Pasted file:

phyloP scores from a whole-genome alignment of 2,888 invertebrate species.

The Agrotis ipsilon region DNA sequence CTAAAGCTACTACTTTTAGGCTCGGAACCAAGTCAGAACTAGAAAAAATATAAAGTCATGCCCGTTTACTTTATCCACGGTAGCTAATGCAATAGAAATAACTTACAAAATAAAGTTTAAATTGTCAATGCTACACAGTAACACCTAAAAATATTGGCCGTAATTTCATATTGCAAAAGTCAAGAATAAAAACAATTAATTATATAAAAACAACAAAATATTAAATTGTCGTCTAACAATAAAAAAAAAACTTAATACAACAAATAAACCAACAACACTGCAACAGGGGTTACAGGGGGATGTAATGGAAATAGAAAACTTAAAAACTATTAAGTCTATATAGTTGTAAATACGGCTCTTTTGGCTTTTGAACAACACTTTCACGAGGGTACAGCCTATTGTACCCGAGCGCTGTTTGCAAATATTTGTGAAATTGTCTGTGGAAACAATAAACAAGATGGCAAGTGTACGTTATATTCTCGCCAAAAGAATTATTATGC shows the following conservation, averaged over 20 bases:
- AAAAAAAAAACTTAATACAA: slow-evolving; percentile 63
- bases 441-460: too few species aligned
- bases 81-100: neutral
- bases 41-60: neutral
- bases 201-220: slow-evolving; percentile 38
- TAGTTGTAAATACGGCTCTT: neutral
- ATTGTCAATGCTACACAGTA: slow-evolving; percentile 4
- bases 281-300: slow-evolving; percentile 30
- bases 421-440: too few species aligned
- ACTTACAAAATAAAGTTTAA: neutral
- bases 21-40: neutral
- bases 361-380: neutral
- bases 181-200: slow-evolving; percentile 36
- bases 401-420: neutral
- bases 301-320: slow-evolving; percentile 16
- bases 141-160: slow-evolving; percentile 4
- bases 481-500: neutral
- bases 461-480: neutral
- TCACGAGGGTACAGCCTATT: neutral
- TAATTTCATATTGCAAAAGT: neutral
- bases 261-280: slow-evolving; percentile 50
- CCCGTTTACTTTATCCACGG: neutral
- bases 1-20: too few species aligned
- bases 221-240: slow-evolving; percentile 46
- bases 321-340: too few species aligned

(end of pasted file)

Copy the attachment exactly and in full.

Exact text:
phyloP scores from a whole-genome alignment of 2,888 invertebrate species.

The Agrotis ipsilon region DNA sequence CTAAAGCTACTACTTTTAGGCTCGGAACCAAGTCAGAACTAGAAAAAATATAAAGTCATGCCCGTTTACTTTATCCACGGTAGCTAATGCAATAGAAATAACTTACAAAATAAAGTTTAAATTGTCAATGCTACACAGTAACACCTAAAAATATTGGCCGTAATTTCATATTGCAAAAGTCAAGAATAAAAACAATTAATTATATAAAAACAACAAAATATTAAATTGTCGTCTAACAATAAAAAAAAAACTTAATACAACAAATAAACCAACAACACTGCAACAGGGGTTACAGGGGGATGTAATGGAAATAGAAAACTTAAAAACTATTAAGTCTATATAGTTGTAAATACGGCTCTTTTGGCTTTTGAACAACACTTTCACGAGGGTACAGCCTATTGTACCCGAGCGCTGTTTGCAAATATTTGTGAAATTGTCTGTGGAAACAATAAACAAGATGGCAAGTGTACGTTATATTCTCGCCAAAAGAATTATTATGC shows the following conservation, averaged over 20 bases:
- AAAAAAAAAACTTAATACAA: slow-evolving; percentile 63
- bases 441-460: too few species aligned
- bases 81-100: neutral
- bases 41-60: neutral
- bases 201-220: slow-evolving; percentile 38
- TAGTTGTAAATACGGCTCTT: neutral
- ATTGTCAATGCTACACAGTA: slow-evolving; percentile 4
- bases 281-300: slow-evolving; percentile 30
- bases 421-440: too few species aligned
- ACTTACAAAATAAAGTTTAA: neutral
- bases 21-40: neutral
- bases 361-380: neutral
- bases 181-200: slow-evolving; percentile 36
- bases 401-420: neutral
- bases 301-320: slow-evolving; percentile 16
- bases 141-160: slow-evolving; percentile 4
- bases 481-500: neutral
- bases 461-480: neutral
- TCACGAGGGTACAGCCTATT: neutral
- TAATTTCATATTGCAAAAGT: neutral
- bases 261-280: slow-evolving; percentile 50
- CCCGTTTACTTTATCCACGG: neutral
- bases 1-20: too few species aligned
- bases 221-240: slow-evolving; percentile 46
- bases 321-340: too few species aligned